- The potential upside: Loading up on organic, fiber-rich vegetables and fruits is always a good idea. An abundance of these phytonutrient-rich foods can improve digestion, enhance heart health, reduce inflammation, support cellular health, and have anti-aging benefits.
- The hormonal downside: Studies have linked strict raw food diet to amenorrhea. If your gut microbiome is out of whack (perhaps because you have a history of taking synthetic birth control), your body will not be able to absorb the important nutrients in raw foods. As many functional medicine practitioners say, “We aren’t what we eat. We are what we can digest and absorb.” Nutrient deficiencies can compromise your entire hormonal system and show up as a host of symptoms, from missing periods to mood issues to weight gain.
Eating Grain-free & Women
Gluten, which is the main protein in wheat, has gotten a particularly bad rap in recent years, and for good reason: it’s not good for your hormonal health, which is why I recommend removing it from your diet when you follow the FLO Living protocol. But many diets advocate removing all grains as a way to lose weight and optimize health.
- The potential upside: If you cut all grains and replace them with healthy fats, proteins, and complex, phytonutrient-rich carbohydrates, you may lose weight in the short-term. Some people also report a reduction in brain fog.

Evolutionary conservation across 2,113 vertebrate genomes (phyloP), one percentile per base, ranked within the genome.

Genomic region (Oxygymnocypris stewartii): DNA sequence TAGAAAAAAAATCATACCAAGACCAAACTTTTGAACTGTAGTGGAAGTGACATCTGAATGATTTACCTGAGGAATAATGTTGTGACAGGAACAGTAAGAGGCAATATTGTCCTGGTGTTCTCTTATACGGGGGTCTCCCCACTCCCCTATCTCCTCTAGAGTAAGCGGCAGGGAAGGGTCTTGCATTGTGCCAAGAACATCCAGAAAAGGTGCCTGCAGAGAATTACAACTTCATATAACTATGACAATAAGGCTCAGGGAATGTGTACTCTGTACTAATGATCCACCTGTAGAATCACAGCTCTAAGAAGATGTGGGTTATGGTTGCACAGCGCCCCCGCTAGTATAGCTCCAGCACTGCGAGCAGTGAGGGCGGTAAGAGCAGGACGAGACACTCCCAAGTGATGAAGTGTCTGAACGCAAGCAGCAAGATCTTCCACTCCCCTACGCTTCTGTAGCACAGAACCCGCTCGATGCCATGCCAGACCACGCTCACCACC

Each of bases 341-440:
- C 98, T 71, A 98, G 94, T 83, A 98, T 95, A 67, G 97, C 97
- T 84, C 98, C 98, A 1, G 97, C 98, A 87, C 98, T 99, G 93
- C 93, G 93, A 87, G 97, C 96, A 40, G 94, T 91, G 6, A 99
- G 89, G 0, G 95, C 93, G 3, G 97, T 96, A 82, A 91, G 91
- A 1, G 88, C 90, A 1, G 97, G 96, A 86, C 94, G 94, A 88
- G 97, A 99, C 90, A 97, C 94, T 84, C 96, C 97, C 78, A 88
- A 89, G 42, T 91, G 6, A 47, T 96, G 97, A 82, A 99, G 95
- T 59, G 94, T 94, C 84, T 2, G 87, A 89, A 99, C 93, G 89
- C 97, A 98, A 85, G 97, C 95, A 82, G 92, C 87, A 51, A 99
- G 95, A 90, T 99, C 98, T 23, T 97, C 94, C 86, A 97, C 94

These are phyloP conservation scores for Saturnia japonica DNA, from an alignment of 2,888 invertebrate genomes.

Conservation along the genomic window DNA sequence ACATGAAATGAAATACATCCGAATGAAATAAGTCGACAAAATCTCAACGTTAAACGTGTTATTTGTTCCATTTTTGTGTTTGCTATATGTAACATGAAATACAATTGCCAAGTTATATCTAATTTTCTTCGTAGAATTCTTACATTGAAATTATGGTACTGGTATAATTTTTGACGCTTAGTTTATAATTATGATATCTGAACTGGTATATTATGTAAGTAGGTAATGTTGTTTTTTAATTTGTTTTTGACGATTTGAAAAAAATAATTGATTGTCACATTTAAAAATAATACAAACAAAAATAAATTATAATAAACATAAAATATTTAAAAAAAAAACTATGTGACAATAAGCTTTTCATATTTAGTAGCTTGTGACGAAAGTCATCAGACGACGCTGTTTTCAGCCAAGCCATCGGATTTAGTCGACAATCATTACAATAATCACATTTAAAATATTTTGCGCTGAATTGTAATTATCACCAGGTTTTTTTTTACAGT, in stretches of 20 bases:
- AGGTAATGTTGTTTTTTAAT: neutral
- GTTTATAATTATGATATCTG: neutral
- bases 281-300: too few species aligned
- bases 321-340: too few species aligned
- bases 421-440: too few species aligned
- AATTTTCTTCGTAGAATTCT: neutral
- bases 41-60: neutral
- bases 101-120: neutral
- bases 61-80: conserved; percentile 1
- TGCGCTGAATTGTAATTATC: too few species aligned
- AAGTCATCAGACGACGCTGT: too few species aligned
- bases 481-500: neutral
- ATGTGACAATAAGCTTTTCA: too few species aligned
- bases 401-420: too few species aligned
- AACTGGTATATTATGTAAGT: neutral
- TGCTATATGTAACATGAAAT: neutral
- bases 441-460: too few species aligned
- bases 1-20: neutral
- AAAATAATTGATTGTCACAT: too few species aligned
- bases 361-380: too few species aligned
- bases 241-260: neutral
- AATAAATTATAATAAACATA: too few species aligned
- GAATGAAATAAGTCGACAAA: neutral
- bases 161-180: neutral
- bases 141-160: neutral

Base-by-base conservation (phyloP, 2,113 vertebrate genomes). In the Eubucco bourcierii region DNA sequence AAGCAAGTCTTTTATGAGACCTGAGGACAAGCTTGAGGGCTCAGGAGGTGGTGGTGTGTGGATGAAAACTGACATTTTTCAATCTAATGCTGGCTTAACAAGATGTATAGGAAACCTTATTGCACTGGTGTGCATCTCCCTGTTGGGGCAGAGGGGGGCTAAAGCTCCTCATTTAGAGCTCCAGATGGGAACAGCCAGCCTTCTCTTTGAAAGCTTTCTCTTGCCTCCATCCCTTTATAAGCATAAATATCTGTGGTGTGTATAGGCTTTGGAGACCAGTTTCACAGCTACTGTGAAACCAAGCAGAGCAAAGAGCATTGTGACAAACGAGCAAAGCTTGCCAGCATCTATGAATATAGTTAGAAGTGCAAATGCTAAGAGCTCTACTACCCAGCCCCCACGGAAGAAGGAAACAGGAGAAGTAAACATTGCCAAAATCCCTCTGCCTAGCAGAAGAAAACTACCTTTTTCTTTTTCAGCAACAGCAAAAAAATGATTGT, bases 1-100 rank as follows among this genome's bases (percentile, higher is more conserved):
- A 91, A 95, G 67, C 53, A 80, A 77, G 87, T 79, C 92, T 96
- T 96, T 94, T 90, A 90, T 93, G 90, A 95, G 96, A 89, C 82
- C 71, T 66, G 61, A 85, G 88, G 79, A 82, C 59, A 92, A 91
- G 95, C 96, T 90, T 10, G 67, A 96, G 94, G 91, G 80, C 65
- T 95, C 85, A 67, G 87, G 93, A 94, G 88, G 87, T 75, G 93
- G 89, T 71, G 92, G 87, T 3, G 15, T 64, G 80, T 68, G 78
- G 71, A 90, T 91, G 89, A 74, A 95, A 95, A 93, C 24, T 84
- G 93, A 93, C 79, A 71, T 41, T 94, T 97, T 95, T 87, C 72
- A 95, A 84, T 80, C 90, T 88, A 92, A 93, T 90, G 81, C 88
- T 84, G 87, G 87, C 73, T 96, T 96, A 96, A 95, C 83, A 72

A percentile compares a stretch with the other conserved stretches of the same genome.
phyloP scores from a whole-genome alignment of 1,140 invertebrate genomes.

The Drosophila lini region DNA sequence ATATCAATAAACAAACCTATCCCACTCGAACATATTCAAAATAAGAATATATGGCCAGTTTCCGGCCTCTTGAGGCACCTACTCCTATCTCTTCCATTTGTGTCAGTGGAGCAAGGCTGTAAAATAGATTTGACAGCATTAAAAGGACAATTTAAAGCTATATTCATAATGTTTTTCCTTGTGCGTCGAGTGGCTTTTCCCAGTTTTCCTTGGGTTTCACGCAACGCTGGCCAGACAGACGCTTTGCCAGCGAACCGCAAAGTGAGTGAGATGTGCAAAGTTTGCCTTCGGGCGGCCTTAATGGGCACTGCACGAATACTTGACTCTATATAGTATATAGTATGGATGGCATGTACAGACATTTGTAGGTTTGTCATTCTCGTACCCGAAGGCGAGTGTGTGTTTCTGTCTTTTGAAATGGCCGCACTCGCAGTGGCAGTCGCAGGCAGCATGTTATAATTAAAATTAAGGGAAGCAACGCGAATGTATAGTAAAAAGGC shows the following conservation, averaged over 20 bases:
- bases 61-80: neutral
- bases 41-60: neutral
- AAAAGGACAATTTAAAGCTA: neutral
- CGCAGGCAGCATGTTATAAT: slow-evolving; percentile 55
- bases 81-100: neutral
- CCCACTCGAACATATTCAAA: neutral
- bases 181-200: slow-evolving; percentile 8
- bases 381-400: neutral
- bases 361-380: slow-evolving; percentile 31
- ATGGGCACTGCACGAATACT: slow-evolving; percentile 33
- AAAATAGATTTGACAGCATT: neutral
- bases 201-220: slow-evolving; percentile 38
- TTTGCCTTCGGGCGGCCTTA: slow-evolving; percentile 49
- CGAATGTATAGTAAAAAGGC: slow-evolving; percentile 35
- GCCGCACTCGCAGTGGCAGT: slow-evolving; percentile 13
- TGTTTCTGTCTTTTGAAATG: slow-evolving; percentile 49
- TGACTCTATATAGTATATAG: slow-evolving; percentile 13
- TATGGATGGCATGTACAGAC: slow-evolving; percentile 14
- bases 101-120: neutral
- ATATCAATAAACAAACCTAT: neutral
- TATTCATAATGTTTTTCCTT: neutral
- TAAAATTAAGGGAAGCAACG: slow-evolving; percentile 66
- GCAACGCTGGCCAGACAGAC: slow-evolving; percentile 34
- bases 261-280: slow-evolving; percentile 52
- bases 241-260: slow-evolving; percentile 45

- The hormonal downside: If you struggle with cravings and binge eating, going grain free can set you up for major cravings and make you vulnerable to moments of binging carbs, which can lead to blood sugar and insulin spikes—and turbulent blood sugar and insulin can interfere with ovulation and wreak havoc on metabolism and fat loss.
Intermittent Fasting (IF) & Women
Intermittent fasting is going for short or intermediate periods of time without food. This “not eating” window can be as short as 12 hours and include sleep time—for example, you could stop eating at 8:00pm one night and not eat again until 8:00am the next morning and call it a fast—or as long as 16, 20, or 24 hours.People fast in different ways. Some people try to go 12 or more hours without eating everyday. Others try to go 12 or 16 hours without food a couple days a week. Some people don’t eat for a full 24 hours one day each week.
A disruption in one hormone system in the body can trigger other hormone imbalances. The other major hormone considerations for women when it comes to intermittent fasting are cortisol, the stress hormone, and thyroid hormone. When cortisol is imbalanced, symptoms include:
When thyroid hormones are imbalanced, symptoms include:
- Weight gain
- Brain fog
- Dry skin
- Dry hair
- Irregular periods
- Trouble regulating body temperature
So while intermittent fasting may have some benefits, this cascade of negative health effects for women may outweigh any benefit.
The Best Way for Women to Eat
These disparate diets do have some benefits, but none of them fully support a woman’s hormonal health. The cyclical nature of female biochemistry isn’t supported by eating the same way day in and day out. We must shift what we eat each week to support our unique micronutrient needs that specific week...which is something that none of these plans take into account. Your body isn’t the same every day and your diet shouldn’t be either! I created my phase-based eating concept 15 years ago to support each stage of a woman’s cycle.